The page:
Wednesday, October 19, 2016

Ginseng in traditional medicine

The traditional interest in plants as sources of ‘natural’ medicines prompted the grouping of closely related species under common names.

Although many different kinds of ‘ginseng’ may be sold in Canadian and American retail outlet, two species are commonly seen in pharmacy practice:

Panax Ginseng and Panax quinquefollius L. Other closely related species include: Panax pseudoginseng Wallich var, japonicus, Panax pseudoginseng Wallich var, notoginseng are rarely seen. Panax is derived from the Greek roots pan meaning “all” and akos meaning “cure” and refers to the “cure all” and “panacea” quality generally attributed to the herb. The name ginseng means “essence of the earth in the form of a man,” and refers to the resemblance of the roots to a human form.

In the United States, only 9% of all functional beverage consumers do not recognize ginseng, and 24% of functional beverage users are likely to look for this herb in beverages.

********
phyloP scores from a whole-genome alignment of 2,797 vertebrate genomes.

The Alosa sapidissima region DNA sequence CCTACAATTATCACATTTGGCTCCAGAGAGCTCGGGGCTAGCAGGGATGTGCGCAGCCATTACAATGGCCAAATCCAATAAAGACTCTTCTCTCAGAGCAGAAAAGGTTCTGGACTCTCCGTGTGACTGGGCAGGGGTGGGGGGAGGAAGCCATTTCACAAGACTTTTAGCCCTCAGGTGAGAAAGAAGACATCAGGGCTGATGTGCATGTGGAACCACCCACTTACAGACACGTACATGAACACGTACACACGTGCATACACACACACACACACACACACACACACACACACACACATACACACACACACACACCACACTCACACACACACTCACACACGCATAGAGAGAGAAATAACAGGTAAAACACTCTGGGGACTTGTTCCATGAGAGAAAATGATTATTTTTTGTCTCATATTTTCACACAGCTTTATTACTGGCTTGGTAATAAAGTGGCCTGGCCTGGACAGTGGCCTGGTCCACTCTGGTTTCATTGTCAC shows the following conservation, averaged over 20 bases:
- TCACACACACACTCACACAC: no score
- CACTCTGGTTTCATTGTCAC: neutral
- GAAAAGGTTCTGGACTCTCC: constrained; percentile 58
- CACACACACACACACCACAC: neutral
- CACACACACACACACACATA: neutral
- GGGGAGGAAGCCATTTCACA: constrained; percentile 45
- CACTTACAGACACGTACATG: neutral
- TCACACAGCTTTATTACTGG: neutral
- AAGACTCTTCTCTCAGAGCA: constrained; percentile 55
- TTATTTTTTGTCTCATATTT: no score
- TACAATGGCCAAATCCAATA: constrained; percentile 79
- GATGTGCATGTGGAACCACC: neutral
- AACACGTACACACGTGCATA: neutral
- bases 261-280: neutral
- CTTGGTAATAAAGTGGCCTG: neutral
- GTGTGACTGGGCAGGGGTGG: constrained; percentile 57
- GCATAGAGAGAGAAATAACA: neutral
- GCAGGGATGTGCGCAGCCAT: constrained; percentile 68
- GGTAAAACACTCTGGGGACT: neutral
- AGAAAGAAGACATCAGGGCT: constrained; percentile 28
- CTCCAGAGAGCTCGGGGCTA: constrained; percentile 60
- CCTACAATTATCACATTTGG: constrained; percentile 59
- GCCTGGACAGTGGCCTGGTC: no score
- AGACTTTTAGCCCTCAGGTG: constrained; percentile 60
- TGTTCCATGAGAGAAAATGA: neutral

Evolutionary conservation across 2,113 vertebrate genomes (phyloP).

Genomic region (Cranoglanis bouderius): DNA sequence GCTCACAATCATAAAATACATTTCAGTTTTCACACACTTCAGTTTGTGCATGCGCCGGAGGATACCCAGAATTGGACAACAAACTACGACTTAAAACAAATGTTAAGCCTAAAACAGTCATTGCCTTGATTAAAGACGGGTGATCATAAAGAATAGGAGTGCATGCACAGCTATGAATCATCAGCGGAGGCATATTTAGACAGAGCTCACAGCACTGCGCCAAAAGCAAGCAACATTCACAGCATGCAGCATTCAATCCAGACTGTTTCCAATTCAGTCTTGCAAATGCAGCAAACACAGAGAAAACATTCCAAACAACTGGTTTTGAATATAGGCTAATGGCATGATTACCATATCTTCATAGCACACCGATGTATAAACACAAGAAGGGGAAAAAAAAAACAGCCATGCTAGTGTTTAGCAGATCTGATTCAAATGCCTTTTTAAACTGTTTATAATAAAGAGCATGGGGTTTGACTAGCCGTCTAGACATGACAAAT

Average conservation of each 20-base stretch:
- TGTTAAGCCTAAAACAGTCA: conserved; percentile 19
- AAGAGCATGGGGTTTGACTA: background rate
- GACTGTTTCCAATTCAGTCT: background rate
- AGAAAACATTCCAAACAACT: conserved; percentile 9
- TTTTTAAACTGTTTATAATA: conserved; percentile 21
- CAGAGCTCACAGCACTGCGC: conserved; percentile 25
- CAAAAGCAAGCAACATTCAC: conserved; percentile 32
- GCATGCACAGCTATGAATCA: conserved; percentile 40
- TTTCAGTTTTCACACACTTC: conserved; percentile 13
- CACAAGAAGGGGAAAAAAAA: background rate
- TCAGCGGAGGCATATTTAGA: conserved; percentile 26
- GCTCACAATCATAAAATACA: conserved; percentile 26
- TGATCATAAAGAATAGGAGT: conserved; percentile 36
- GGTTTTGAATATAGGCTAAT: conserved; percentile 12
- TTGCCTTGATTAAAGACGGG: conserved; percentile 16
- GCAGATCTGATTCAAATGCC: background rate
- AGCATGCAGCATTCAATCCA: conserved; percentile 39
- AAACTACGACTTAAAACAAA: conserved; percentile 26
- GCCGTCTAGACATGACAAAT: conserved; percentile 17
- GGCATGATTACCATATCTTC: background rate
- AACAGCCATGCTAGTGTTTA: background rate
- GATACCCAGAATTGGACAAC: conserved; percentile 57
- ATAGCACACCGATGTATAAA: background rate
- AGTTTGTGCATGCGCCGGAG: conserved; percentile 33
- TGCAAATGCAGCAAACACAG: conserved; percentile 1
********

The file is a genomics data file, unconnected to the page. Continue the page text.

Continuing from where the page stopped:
In addition to tea and energy drinks, the usage of the herb is increasing in other beverages types, including juice drinks and enhanced bottled water.
Ginseng has been an important part of Traditional Chinese Medicine for over five thousand years. It is considered to be a bitter sweet herb with a warming character.

Within Traditional Chinese Medicine, ginseng was used to restore ‘yang’ quality and to treat general weakness, deficient qi (chi) patterns, anemia, lack of appetite, nervous agitation, thirst, and impotence.

Ginseng is categorized as an adaptogenic herb, and it commands high awareness among consumers. It is thought to increase non specific resistance to adverse influences such as stress and infection. Traditionally it was used as a tonic to “increase strength, increase blood volume, promote life and appetite, quite the spirit, and give wisdom.” It was generally thought to improve vitality.

Many claims have been made that ginseng is helpful in treating ulcers, upset stomachs and constipation. Interestingly, the use of ginseng as a stomach remedy is one of the earliest-know medicinal applications of the root in Native American culture.
Ginseng in traditional medicine
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